The Cumbria Wildlife Trust has recently issued a public notice warning people not to feed the fell ponies at Clints Quarry nature reserve.

The Trust issued the plea after several "well-meaning" passers-by tried feeding the ponies after assuming the animals were lost.

The three young ponies have been brought in to the nature reserve, near Egremont, for three months to graze the vegetation on the nature reserve in order to allow rare flowers such as orchids to thrive.

"Feeding the ponies is not good for them or for the amazing wildlife in this site, which is designated as a Site of Special Scientific Interest," said the Trust's Reserves Officer, Sarah Dalrymple.

"We ask all visitors to admire the ponies from afar, and to keep dogs on leads while they’re on the nature reserve, so as not to alarm the ponies.

"This way they can get on with the important job that we’ve brought them in to do.

In the 1600s, Clints Quarry was used to provide Carboniferous limestone rock for building and agriculture, and more recently in the local steel-making industry.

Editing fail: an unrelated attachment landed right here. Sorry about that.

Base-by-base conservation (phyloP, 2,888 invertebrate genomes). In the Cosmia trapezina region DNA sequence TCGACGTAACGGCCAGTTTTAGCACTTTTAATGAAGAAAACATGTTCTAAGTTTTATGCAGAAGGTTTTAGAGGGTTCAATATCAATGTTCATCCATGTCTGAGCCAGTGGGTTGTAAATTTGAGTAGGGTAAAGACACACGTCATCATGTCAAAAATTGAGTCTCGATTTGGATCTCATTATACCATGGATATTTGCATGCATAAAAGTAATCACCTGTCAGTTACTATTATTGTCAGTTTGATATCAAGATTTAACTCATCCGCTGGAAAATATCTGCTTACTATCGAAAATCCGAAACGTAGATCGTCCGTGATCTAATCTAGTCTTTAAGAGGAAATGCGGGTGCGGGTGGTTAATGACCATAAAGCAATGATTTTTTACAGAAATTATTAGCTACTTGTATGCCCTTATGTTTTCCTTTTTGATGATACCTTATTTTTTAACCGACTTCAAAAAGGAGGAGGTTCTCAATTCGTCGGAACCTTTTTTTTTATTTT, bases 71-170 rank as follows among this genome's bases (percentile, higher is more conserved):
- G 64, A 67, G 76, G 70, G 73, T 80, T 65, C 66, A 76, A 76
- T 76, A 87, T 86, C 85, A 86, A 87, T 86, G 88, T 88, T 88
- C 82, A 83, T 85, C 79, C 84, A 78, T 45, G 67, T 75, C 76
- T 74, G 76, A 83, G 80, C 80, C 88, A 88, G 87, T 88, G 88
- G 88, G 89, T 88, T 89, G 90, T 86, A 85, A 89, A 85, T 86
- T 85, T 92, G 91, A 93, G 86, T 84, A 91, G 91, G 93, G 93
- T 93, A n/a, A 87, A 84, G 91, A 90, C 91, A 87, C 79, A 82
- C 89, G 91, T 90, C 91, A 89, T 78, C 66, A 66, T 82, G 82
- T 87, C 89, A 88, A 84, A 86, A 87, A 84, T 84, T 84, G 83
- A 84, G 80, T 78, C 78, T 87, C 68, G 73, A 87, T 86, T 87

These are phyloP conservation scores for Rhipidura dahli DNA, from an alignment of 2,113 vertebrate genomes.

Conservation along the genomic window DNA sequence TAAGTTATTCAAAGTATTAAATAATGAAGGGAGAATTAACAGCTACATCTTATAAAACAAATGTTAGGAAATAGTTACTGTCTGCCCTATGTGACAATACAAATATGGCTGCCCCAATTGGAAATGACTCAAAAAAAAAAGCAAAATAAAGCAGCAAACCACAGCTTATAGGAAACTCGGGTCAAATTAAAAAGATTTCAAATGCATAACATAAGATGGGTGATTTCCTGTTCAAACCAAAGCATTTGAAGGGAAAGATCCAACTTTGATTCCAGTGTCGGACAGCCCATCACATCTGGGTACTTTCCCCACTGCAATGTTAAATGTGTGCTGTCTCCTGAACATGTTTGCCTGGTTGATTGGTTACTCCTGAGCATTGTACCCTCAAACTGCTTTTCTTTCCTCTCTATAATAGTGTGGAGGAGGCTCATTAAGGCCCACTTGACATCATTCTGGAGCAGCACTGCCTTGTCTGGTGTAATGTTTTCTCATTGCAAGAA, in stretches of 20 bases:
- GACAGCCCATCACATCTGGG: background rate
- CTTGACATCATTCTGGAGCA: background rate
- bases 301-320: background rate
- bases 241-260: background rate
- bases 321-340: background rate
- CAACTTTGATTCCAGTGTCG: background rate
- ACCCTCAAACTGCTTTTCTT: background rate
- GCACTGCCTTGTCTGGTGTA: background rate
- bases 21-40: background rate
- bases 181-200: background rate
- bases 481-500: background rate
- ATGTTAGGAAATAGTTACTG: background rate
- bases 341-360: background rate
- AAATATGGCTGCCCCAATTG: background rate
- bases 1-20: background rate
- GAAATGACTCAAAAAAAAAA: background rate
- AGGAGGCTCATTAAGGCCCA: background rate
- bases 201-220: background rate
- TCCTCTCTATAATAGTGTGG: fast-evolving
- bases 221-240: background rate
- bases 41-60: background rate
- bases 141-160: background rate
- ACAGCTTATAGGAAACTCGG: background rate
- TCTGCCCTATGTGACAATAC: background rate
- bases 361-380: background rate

Quarrying finally ceased in the 1930s and the site was purchased from British Steel and Lord Egremont in 1984.

In the 17th century, quarry workers would have worked alongside the ancestors of these young fell ponies, a working breed of mountain and moorland pony, native to the North of England.

Ms Dalrymple added: "These ponies have shaped our lives in the Cumbrian landscape, so it’s nice to see them share this peaceful haven, helping wildlife make a continued recovery."

"We want them to control the overgrown scrub, so that the fantastic wildflowers, which this quarry is known for, can thrive.

"This sheltered quarry is a summertime haven for wildflowers and insects and butterflies and what a wonderful kick-start these ponies will give to the soil and plant life in this very special place."

In the summer, the wildflowers found at Clints Quarry include wild strawberry, oxeye daisy and mouse-ear-hawkweed.

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